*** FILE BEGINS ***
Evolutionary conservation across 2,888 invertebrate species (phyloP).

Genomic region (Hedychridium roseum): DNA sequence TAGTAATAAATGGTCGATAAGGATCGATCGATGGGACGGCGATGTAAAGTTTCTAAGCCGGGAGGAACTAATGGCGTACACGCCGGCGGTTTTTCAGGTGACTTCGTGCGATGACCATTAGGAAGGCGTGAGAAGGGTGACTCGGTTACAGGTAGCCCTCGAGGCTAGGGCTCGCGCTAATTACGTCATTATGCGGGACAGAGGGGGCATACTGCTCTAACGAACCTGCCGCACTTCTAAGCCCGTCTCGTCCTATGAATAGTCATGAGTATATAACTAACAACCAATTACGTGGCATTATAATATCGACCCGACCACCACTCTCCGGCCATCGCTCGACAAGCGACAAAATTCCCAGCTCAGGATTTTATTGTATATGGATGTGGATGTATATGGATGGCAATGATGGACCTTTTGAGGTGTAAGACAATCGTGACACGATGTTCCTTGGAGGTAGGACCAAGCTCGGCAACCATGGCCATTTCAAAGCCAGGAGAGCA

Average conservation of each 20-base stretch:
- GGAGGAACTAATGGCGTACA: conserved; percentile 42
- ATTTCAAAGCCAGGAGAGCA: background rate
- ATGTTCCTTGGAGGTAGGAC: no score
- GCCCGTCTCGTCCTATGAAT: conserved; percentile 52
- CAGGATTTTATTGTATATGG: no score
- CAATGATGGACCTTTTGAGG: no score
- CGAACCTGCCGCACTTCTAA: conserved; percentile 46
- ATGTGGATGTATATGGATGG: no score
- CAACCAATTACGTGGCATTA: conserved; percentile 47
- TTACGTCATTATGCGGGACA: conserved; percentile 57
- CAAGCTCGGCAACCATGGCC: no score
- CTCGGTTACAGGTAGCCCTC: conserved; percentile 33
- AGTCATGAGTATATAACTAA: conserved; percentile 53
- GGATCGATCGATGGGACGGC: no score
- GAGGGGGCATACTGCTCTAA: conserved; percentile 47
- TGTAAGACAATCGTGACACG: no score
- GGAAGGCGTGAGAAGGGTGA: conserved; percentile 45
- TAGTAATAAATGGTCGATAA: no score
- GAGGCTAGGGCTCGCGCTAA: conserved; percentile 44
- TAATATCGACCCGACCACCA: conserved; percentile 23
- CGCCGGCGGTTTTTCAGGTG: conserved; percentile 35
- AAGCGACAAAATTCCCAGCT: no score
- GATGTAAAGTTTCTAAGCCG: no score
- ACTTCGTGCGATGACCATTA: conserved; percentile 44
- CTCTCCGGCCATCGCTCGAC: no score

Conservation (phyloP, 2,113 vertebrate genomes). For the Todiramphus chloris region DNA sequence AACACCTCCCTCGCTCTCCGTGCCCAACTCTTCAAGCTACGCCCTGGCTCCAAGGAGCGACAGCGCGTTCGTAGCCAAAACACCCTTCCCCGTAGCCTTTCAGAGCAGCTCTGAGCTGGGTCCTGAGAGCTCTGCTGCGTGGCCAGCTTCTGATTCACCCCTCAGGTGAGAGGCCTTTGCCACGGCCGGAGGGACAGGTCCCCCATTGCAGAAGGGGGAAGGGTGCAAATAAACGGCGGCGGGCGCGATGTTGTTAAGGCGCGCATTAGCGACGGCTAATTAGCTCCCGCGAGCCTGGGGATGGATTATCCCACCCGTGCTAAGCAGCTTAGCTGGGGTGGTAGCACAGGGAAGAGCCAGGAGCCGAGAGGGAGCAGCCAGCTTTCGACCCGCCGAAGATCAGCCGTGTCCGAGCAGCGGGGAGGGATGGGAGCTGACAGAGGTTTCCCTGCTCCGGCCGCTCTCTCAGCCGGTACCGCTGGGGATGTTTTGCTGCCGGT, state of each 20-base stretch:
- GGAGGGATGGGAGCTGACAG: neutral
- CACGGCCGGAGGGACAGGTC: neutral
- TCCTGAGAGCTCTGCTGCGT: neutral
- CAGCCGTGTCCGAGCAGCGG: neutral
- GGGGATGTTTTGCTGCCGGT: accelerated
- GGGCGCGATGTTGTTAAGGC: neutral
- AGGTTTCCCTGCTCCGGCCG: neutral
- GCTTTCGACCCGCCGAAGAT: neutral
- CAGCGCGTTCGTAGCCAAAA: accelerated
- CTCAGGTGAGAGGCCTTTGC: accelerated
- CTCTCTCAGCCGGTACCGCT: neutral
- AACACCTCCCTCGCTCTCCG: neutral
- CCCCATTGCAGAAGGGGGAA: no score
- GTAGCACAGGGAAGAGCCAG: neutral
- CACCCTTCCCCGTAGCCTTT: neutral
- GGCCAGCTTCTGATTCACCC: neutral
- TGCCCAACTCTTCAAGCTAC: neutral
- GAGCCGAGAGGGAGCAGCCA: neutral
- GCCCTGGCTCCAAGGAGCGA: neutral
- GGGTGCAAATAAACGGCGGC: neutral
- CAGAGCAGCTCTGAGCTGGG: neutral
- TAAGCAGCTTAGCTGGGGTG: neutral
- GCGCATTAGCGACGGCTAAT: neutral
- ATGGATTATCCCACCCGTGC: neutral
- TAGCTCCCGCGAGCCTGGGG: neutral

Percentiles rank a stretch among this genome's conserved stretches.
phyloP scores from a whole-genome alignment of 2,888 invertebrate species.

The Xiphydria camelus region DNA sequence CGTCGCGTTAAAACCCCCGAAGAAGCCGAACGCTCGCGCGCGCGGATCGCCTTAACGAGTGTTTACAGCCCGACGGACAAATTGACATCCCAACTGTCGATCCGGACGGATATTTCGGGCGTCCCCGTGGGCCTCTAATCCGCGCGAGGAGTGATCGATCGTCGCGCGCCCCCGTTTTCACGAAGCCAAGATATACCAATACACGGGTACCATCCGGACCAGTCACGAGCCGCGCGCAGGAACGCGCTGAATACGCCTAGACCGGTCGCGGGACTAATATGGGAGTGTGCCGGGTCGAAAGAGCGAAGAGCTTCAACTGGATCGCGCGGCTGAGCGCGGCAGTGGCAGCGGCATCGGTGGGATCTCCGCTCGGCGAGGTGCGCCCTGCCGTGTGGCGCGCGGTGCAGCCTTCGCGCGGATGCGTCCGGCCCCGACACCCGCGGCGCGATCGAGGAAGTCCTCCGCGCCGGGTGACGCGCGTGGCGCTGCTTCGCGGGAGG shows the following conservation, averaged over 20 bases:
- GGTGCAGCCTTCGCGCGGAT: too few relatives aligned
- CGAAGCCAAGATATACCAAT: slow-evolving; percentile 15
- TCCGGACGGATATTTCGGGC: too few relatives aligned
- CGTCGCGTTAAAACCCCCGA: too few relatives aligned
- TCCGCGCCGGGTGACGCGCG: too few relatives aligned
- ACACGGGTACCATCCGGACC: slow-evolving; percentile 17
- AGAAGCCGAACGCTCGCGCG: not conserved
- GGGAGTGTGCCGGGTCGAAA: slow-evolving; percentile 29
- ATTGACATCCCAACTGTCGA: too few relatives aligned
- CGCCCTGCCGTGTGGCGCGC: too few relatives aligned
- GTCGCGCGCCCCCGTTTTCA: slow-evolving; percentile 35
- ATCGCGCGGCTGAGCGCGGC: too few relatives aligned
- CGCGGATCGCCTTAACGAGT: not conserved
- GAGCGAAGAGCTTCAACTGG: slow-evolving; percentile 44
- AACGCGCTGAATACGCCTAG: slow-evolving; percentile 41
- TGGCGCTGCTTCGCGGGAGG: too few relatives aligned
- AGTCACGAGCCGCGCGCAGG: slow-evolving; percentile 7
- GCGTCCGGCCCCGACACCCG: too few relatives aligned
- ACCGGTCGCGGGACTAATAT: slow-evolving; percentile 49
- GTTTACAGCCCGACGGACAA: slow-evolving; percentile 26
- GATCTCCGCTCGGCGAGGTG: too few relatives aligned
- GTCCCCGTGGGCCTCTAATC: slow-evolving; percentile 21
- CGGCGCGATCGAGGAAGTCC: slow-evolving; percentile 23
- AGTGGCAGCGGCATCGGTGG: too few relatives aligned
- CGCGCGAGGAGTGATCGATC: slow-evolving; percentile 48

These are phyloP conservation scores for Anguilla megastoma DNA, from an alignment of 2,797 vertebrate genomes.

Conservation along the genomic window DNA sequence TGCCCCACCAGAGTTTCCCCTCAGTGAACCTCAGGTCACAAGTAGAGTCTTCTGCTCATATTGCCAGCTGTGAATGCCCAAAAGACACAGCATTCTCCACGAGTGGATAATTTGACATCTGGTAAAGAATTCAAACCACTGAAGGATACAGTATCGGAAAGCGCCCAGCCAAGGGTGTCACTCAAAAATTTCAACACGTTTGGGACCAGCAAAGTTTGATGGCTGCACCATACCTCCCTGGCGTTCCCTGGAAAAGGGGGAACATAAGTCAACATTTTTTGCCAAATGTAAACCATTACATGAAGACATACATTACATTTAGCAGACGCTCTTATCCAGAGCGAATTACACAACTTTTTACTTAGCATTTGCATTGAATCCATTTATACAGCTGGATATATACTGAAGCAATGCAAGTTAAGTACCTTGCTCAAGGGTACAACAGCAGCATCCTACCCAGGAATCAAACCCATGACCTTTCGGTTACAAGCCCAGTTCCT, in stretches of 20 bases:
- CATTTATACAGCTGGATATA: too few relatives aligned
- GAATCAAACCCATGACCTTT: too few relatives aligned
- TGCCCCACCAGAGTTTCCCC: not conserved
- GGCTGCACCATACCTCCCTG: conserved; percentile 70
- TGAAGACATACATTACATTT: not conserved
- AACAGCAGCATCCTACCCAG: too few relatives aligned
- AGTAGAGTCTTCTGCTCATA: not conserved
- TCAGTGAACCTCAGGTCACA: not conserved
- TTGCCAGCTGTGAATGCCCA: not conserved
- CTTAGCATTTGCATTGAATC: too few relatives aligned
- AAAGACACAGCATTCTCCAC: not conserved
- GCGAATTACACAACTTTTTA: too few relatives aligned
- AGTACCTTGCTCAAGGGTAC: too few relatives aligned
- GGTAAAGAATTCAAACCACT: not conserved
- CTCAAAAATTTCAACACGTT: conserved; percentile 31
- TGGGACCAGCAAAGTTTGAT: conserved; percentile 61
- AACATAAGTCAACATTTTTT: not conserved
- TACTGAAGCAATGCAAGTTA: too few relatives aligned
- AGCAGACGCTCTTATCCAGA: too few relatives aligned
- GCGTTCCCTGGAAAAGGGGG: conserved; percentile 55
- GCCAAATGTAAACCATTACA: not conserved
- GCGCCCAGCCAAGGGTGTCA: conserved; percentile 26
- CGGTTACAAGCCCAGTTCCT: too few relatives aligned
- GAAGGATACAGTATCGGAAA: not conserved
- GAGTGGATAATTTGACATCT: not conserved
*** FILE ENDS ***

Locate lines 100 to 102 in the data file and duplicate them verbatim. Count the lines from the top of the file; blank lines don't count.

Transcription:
- TGGGACCAGCAAAGTTTGAT: conserved; percentile 61
- AACATAAGTCAACATTTTTT: not conserved
- TACTGAAGCAATGCAAGTTA: too few relatives aligned